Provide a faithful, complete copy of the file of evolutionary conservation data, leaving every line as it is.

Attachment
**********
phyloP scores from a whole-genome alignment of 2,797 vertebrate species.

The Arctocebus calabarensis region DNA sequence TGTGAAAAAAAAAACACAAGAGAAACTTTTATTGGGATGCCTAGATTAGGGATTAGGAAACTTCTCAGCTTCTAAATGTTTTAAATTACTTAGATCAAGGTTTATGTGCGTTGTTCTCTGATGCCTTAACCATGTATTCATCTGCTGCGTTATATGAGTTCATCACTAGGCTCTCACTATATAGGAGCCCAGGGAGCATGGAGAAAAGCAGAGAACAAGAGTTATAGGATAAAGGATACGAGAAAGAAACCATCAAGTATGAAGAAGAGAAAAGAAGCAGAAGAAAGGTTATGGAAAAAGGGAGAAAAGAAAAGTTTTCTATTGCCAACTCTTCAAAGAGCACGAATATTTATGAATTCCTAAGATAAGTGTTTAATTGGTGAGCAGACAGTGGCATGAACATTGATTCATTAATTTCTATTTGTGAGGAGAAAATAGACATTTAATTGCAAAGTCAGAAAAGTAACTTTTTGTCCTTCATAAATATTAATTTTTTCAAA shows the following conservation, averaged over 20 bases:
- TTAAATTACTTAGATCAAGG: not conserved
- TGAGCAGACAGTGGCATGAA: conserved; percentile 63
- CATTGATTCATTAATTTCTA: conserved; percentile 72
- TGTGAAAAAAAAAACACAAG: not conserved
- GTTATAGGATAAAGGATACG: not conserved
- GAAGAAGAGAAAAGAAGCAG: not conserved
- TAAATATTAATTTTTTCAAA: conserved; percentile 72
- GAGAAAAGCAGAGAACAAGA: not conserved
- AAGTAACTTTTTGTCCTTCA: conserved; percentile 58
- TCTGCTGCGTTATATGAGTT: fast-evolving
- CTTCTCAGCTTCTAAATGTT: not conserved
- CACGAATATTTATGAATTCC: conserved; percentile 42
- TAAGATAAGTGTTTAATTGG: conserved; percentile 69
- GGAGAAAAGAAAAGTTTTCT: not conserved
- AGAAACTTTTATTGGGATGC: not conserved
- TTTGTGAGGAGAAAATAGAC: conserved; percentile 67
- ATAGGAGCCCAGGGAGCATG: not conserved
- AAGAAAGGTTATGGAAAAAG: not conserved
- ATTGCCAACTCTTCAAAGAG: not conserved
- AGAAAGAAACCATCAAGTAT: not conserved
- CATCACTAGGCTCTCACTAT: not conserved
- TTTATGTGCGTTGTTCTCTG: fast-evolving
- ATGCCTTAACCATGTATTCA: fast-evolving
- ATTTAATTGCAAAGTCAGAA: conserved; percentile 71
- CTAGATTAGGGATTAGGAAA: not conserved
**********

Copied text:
phyloP scores from a whole-genome alignment of 2,797 vertebrate species.

The Arctocebus calabarensis region DNA sequence TGTGAAAAAAAAAACACAAGAGAAACTTTTATTGGGATGCCTAGATTAGGGATTAGGAAACTTCTCAGCTTCTAAATGTTTTAAATTACTTAGATCAAGGTTTATGTGCGTTGTTCTCTGATGCCTTAACCATGTATTCATCTGCTGCGTTATATGAGTTCATCACTAGGCTCTCACTATATAGGAGCCCAGGGAGCATGGAGAAAAGCAGAGAACAAGAGTTATAGGATAAAGGATACGAGAAAGAAACCATCAAGTATGAAGAAGAGAAAAGAAGCAGAAGAAAGGTTATGGAAAAAGGGAGAAAAGAAAAGTTTTCTATTGCCAACTCTTCAAAGAGCACGAATATTTATGAATTCCTAAGATAAGTGTTTAATTGGTGAGCAGACAGTGGCATGAACATTGATTCATTAATTTCTATTTGTGAGGAGAAAATAGACATTTAATTGCAAAGTCAGAAAAGTAACTTTTTGTCCTTCATAAATATTAATTTTTTCAAA shows the following conservation, averaged over 20 bases:
- TTAAATTACTTAGATCAAGG: not conserved
- TGAGCAGACAGTGGCATGAA: conserved; percentile 63
- CATTGATTCATTAATTTCTA: conserved; percentile 72
- TGTGAAAAAAAAAACACAAG: not conserved
- GTTATAGGATAAAGGATACG: not conserved
- GAAGAAGAGAAAAGAAGCAG: not conserved
- TAAATATTAATTTTTTCAAA: conserved; percentile 72
- GAGAAAAGCAGAGAACAAGA: not conserved
- AAGTAACTTTTTGTCCTTCA: conserved; percentile 58
- TCTGCTGCGTTATATGAGTT: fast-evolving
- CTTCTCAGCTTCTAAATGTT: not conserved
- CACGAATATTTATGAATTCC: conserved; percentile 42
- TAAGATAAGTGTTTAATTGG: conserved; percentile 69
- GGAGAAAAGAAAAGTTTTCT: not conserved
- AGAAACTTTTATTGGGATGC: not conserved
- TTTGTGAGGAGAAAATAGAC: conserved; percentile 67
- ATAGGAGCCCAGGGAGCATG: not conserved
- AAGAAAGGTTATGGAAAAAG: not conserved
- ATTGCCAACTCTTCAAAGAG: not conserved
- AGAAAGAAACCATCAAGTAT: not conserved
- CATCACTAGGCTCTCACTAT: not conserved
- TTTATGTGCGTTGTTCTCTG: fast-evolving
- ATGCCTTAACCATGTATTCA: fast-evolving
- ATTTAATTGCAAAGTCAGAA: conserved; percentile 71
- CTAGATTAGGGATTAGGAAA: not conserved